It's Deja Vu, All Over Again: This Time Is… Completely The Same

It was the deep of winter… CNBC was talking about “animal spirits”, had just touted “the best January in 14 years“, was quoting Raymond James’ Jeff Saut as saying that “The market “is amazingly resilient, and is no longer overbought” and desperately doing everything it could to get retail back into stocks, and was succeeding: retail inflows into stocks were surging and seemed unstoppable… The Chicago PMI had just printed at its highest level in decades… the VIX was dropping fast… Stocks were soaring… Bonds were sliding… NYSE margin debt had just risen to the highest level since 2008… A few brief months earlier the Fed had unleashed a new, massive round of unsterilized bond buying…  Bank of America was blaring about the “great rotation” for stocks, and yes – just shortly prior “global currency warfare” had broken out. Name the year?

If you said 2013, you would be right. And wrong.

Because the right answer is… 2011.

That’s right: with institutional and trader memories so short, everyone has (again) forgotten that it truly is deja vu, all over again.

To wit:

Stock performance in the winter of 2011 and the winter of 2013:

Bond performance in the winter of 2011 and the winter of 2013:

NYSE margin debt – euphoria and leverage upon leverage was contagious… in January 2011 and January 2013:

Fund Flows into equities were unstoppable. Yes – that was 7 consecutive weeks of major equity inflows into stocks… back in January 2011.

CNBC: Monday 31, 2011:

Stocks End Up; Dow’s Best January in 14 Years


The Dow Jones Industrial Average rose 68.23 points, or 0.6 percent, to close at about 11891.93, after falling 1.4 percent on Friday. For the month, the Dow gained 314.42 points or 2.72 percent, its best January performance since 1997 and its first January gain in four years.


The market “is amazingly resilient,” Jeffrey Saut, chief market strategist at Raymond James, told “After what happened on Friday you would have expected a second shoe to fall.”


But, Saut said, the markets had been due for a correction for sometime, and had been indicating one was on the way. After the sell-off, however, the market is no longer “overbought,” he said.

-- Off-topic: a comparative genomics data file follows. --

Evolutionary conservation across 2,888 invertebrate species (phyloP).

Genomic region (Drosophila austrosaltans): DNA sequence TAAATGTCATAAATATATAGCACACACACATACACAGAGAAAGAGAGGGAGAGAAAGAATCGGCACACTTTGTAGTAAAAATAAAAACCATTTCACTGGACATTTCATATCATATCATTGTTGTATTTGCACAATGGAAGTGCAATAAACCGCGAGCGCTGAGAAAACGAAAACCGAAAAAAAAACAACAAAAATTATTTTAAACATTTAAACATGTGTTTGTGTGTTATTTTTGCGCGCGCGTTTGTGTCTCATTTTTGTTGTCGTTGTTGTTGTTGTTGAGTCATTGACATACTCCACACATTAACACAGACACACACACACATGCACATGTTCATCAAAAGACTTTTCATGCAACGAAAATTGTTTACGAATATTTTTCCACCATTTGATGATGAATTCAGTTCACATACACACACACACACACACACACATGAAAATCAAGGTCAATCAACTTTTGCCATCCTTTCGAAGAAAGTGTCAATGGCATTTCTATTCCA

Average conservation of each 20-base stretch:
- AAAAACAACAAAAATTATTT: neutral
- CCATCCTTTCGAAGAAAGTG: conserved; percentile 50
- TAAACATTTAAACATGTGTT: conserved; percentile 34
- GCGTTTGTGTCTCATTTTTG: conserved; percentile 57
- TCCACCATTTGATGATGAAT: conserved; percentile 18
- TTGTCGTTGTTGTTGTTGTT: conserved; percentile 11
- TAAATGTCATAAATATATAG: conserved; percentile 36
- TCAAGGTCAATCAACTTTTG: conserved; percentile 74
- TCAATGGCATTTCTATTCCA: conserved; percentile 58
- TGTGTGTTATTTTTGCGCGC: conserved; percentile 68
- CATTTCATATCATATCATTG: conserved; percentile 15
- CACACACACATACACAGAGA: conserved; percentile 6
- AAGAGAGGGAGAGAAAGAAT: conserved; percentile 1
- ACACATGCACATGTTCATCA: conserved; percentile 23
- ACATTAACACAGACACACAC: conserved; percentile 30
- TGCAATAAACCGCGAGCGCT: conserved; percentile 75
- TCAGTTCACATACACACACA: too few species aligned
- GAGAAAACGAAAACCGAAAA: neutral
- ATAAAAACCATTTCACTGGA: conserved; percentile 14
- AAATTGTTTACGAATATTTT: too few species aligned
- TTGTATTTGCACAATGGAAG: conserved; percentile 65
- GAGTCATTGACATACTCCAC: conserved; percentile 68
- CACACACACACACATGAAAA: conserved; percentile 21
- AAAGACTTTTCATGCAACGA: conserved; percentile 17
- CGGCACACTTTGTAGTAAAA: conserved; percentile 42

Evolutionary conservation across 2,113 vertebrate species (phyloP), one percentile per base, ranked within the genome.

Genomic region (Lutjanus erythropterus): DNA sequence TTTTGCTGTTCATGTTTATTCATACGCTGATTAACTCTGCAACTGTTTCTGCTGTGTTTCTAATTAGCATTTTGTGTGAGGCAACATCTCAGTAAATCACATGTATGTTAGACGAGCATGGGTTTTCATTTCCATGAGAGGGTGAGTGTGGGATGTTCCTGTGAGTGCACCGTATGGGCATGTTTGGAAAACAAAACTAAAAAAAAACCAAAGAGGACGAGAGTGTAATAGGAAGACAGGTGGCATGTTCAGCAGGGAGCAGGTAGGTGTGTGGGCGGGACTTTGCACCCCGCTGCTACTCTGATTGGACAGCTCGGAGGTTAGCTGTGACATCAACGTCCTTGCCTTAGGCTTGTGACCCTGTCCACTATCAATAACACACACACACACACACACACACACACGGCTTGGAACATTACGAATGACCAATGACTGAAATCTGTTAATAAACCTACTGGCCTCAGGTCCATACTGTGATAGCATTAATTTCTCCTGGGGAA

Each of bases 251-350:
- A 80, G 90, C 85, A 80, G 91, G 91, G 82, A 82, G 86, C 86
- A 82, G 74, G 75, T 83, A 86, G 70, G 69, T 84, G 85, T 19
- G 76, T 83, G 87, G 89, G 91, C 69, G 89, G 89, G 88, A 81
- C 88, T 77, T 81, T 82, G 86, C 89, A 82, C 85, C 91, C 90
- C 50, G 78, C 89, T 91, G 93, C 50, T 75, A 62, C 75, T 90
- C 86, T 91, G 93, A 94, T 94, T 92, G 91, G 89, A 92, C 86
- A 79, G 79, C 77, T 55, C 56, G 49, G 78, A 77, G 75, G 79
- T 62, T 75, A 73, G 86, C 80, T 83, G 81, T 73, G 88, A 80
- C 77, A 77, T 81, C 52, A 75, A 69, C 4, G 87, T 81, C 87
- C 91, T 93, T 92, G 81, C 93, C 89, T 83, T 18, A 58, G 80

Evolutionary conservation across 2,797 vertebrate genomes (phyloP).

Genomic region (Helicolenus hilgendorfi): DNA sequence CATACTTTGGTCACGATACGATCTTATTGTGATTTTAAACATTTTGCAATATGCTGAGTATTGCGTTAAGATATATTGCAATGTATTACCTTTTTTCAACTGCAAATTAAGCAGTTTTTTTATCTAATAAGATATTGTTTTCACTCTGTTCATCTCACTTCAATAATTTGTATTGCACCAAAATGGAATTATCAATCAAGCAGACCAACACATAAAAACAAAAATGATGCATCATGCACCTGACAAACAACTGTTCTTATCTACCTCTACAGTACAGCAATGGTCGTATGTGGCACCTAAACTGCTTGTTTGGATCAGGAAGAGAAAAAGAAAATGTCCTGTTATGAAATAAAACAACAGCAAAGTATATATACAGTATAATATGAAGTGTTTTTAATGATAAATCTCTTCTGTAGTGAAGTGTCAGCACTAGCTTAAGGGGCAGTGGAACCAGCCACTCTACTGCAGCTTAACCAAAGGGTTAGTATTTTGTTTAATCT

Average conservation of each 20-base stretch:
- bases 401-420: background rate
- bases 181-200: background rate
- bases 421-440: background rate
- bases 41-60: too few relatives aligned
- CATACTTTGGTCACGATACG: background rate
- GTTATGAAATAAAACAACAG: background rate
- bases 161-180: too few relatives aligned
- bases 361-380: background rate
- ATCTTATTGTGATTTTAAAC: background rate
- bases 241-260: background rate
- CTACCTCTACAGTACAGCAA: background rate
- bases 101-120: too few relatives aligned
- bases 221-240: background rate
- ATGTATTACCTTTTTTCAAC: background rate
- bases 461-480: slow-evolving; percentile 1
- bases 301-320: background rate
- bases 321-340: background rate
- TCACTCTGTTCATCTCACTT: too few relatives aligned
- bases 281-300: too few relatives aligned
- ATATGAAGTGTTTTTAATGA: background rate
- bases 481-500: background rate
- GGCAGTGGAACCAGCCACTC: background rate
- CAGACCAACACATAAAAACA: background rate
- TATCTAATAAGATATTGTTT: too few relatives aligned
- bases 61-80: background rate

Saut remains bullish and one of his favored sectors are banks, which he had not bought for 10 years until last November. Since then, banks, as measured by the Financial Select SPDR Fund , have risen more than the S&P 500 on a relative basis.


“I think that is extraordinarily positive for the equity markets and the economy,” he said.

The great rotation was rotating… and rotating… and rotating:

Currency war had just broken out… in late 2010

“An “international currency war” has broken out, according to Guido Mantega, Brazil’s finance minister, as governments around the globe compete to lower their exchange rates to boost competitiveness.” Welcome to the new frontline. It is being played out at every 500x levered FX trade station. No prisoners are taken as those wounded are immediately shot. And the incursions have now entered stocks and bonds. Trading any assets is now retaliation against a central bank somewhere (most typically at Liberty 33 or at the Marriner Eccles building) which is engaged in open warfare against the world’s middle class. And yes, the Brazil Central Bank earlier announced that it was heading unto the breach, buying yet more dollars for 1.7094 reais at auction, and has bought as much as $1 billion USD each day for the past two weeks, putting the Japanese intervention from two weeks ago to shame.

The economy was “recovering” and yet the Fed just announced it would inject $75 billion into the market each month:

To promote a stronger pace of economic recovery and to help ensure that inflation, over time, is at levels consistent with its mandate, the Committee decided today to expand its holdings of securities. The Committee will maintain its existing policy of reinvesting principal payments from its securities holdings. In addition, the Committee intends to purchase a further $600 billion of longer-term Treasury securities by the end of the second quarter of 2011, a pace of about $75 billion per month. The Committee will regularly review the pace of its securities purchases and the overall size of the asset-purchase program in light of incoming information and will adjust the program as needed to best foster maximum employment and price stability.

So why is 2013 nothing but a verbatim, carbon copy of 2011?

Simple: between the Fed, the propaganda of “great rotations” and “massive” inflows into stocks, despite the endless decoupling of fundamentals with the market, all that the status quo was desperate to accomplish was to push the responsibility of keeping the market afloat away from the Fed and on the shoulders of retail investors.

What the Fed did not realize then, and does not realize now, is that the US consumer no longer has the disposable cash to push stocks any higher because while to some 1% of the economy the wealth is indeed tied to stocks, for the balance unless the economy, the jobs, the wages and all those other conventional things that determine inbound cash pick up as well, which they did not in 2011 and they certainly have not in 2013, the US consumer simply will not be able to pick up where the Fed leave off.

Which is why the Fed failed in 2011. It will fail again this time. But yes, the market is higher now than it was in 2011, why? Here’s why.

Finally, how did the market close in 2011? Flat.

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